Procedures that treat cerebral edema

In severe cases, a neurosurgeon might treat brain swelling with procedures, including:

  • Craniectomy: This is a surgery that removes part of your skull to relieve pressure.
  • Ventriculostomy: This surgery creates a hole into a brain ventricle so a tube can let cerebrospinal fluid flow out of your brain into a collection bag.
  • Shunting: This procedure moves fluid out of your brain and into your body so it can be reabsorbed safely.
  • Surgical removal of a brain lesion.

Complications/side effects of treatments for cerebral edema

Typically, the complications of surgical procedures include infection and bleeding.

Medications can have side effects, too. Corticosteroids can have many side effects, including:

  • Increased appetite and weight gain.
  • Lower resistance to infection.
  • Acne.
  • Mood changes.
  • Nervousness.
  • Bruising more easily.

Side effects of mannitol and other diuretics may include:

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Can you recover from cerebral edema?

The short answer is yes. You can recover from cerebral edema. In addition to treating the brain swelling directly, you need to manage the condition that caused the swelling in the first place.

Prevention

Can cerebral edema be prevented?

You can’t prevent every episode of cerebral edema, but you may be able to lower your risk. You can:

  • See a primary care provider regularly for check-ups.
  • Manage chronic conditions like diabetes and high blood pressure.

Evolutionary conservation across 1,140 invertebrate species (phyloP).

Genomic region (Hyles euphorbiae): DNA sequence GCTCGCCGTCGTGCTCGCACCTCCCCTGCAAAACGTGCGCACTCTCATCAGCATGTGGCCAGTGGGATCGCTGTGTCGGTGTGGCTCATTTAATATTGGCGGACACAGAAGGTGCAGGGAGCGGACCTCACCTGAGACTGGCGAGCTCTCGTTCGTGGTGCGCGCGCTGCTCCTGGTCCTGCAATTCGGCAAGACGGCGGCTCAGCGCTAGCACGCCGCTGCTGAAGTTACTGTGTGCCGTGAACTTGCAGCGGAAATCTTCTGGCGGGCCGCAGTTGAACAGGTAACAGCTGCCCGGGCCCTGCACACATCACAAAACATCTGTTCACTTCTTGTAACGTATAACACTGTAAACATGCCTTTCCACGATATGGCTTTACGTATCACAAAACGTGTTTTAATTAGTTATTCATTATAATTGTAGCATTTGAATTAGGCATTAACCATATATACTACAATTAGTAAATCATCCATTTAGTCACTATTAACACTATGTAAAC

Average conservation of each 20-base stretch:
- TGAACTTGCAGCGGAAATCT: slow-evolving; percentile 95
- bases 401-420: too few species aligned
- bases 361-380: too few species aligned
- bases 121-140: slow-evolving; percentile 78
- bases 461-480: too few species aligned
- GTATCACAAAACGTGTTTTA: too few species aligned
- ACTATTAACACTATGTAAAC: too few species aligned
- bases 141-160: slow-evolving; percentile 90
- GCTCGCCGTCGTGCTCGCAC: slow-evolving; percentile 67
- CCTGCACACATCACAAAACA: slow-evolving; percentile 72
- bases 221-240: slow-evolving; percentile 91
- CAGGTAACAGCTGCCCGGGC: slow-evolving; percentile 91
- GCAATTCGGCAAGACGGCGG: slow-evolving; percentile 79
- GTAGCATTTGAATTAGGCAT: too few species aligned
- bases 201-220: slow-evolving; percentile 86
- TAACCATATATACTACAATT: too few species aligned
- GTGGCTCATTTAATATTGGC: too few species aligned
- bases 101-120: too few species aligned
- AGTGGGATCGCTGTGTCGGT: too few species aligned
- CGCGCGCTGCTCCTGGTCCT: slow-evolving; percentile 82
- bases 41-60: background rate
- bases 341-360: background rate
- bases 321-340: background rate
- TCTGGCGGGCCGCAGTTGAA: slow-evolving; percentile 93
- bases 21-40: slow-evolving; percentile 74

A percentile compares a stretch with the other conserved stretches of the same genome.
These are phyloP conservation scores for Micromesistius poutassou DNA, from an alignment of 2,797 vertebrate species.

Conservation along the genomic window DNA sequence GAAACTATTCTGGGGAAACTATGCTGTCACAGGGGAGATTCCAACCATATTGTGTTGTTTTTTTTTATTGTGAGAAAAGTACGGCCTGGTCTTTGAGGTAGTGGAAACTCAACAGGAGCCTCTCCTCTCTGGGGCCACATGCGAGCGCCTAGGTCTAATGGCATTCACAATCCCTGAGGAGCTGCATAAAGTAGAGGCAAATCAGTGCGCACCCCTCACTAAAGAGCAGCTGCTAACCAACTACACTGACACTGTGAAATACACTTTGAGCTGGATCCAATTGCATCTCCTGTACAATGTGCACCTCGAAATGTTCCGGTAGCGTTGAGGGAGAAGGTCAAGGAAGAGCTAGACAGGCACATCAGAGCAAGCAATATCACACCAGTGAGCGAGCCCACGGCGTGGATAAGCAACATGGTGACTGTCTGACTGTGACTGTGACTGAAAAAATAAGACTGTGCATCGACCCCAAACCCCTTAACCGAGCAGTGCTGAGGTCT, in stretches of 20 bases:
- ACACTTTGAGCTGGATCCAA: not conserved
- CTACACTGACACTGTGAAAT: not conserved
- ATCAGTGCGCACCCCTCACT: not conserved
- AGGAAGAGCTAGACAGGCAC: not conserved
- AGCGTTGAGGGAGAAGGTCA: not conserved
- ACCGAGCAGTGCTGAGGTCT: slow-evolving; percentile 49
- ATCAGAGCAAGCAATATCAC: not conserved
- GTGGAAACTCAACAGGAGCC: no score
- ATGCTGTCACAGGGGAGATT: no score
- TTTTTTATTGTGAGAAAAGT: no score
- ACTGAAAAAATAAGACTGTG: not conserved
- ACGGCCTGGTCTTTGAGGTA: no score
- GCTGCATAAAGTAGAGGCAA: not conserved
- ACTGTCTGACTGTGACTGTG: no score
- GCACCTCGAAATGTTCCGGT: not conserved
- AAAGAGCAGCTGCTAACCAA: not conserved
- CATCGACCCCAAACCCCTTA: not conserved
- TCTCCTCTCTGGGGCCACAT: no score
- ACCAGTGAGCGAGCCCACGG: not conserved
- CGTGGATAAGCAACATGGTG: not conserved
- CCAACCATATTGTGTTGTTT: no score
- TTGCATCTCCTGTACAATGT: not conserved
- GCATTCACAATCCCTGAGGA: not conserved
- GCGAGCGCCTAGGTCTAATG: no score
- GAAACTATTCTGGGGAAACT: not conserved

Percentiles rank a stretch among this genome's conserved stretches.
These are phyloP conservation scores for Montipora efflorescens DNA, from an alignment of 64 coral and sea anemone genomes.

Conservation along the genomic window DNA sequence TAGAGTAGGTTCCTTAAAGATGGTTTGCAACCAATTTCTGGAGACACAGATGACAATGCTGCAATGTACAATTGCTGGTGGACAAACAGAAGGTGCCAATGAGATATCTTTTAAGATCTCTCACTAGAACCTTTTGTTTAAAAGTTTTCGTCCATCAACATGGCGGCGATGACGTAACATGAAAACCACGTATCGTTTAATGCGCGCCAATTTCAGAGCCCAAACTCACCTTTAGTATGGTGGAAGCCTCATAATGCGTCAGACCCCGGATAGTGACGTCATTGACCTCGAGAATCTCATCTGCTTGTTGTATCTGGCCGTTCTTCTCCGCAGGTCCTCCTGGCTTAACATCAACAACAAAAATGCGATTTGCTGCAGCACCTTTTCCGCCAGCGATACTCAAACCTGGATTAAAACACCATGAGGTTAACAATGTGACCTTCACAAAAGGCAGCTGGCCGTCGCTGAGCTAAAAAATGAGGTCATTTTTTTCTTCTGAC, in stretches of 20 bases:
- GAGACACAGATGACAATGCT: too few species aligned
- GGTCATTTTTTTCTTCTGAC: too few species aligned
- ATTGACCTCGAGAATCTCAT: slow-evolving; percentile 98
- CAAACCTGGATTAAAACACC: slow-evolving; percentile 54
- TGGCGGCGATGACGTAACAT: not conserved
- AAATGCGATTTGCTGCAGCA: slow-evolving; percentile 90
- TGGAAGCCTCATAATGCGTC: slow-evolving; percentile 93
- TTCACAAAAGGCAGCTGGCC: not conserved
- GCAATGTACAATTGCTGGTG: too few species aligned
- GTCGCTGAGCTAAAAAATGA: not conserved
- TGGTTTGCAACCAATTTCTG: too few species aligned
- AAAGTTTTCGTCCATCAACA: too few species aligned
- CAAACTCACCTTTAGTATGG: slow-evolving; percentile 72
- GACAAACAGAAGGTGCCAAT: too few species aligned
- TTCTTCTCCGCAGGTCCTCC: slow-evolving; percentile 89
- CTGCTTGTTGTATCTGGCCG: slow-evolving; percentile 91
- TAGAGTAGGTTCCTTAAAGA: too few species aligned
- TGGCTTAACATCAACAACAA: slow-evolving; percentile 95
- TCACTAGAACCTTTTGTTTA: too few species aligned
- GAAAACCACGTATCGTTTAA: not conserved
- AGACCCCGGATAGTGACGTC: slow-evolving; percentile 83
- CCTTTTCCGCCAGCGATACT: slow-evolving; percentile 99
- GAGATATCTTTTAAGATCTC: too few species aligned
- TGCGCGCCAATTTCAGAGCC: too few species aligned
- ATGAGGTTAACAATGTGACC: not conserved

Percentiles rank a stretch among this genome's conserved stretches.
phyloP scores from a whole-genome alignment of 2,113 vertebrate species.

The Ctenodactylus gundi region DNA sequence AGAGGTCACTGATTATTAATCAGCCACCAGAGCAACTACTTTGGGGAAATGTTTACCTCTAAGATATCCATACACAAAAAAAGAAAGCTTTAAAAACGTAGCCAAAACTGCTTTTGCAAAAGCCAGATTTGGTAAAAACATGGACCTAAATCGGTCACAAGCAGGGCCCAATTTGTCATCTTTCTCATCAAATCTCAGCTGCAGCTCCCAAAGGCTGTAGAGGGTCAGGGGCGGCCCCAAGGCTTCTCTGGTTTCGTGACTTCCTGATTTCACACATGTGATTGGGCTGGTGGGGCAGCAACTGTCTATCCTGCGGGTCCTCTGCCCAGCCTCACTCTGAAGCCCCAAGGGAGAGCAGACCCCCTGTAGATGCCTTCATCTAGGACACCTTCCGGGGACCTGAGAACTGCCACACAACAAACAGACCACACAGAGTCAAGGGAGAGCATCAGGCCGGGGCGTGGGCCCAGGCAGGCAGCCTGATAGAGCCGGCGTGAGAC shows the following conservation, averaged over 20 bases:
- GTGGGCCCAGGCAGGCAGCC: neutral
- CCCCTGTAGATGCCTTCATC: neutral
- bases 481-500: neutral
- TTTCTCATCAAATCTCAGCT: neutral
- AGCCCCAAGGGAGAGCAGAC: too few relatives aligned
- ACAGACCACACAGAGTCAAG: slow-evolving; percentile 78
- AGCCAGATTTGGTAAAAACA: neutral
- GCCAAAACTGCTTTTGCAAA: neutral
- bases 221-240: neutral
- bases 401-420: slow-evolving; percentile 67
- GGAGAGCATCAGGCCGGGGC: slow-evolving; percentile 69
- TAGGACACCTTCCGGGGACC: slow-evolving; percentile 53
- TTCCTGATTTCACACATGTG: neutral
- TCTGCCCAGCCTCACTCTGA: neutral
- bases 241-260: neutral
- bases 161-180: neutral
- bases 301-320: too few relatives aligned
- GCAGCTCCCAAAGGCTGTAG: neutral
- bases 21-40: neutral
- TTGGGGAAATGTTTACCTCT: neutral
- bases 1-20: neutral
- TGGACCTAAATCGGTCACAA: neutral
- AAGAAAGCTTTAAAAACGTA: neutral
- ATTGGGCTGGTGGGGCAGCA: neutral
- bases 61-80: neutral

• Take medications as directed.
  • Take care when playing sports that could cause concussions.
  • Wear seat belts in motor vehicles and helmets when riding bikes and motorcycles.
  • Get necessary vaccines and take other preventive healthcare measures.
  • Practice measures to avoid infections, like avoiding people who are sick and washing your hands well.
  • If you smoke, try to stop. Smoking increases your risk of having a stroke.

Outlook / Prognosis

What can I expect if I have cerebral edema?

The prognosis (outlook) for brain swelling depends on many factors, including:

  • The cause of the swelling.
  • Your general health.
  • Getting medical care for the edema quickly.

Treating the swelling and underlying cause may take some time. In addition, you may have to deal with conditions that result from the swelling.

Living With

When should I see a healthcare provider about cerebral edema?

If you have any type of brain injury, see a healthcare provider right away, even if it’s mild. If you have a concussion or head injury while playing sports, you must see a physician and can’t return to play until a healthcare provider says it’s OK.

If you have chronic conditions like diabetes or high blood pressure, and you have symptoms of fluid buildup and swelling in your brain, get immediate medical help.

What questions should I ask my healthcare provider about cerebral edema?

You may have questions for your healthcare provider about brain swelling, like:

  • What’s the cause of the cerebral edema?
  • What treatments do you recommend?
  • How will you treat the underlying cause of the brain swelling?
  • What are the side effects of treatment?

A note from Cleveland Clinic

Cerebral edema, or swelling of the brain, can be a serious and even potentially life-threatening condition. It’s important to get medical treatment right away to avoid complications. It’s also important to determine the cause of the swelling so you can get treatment for the underlying condition. Managing chronic diseases and taking safety precautions can help prevent some causes of edema.

Medically Reviewed

Last reviewed by a Cleveland Clinic medical professional on 10/04/2023.

Learn more about our editorial process.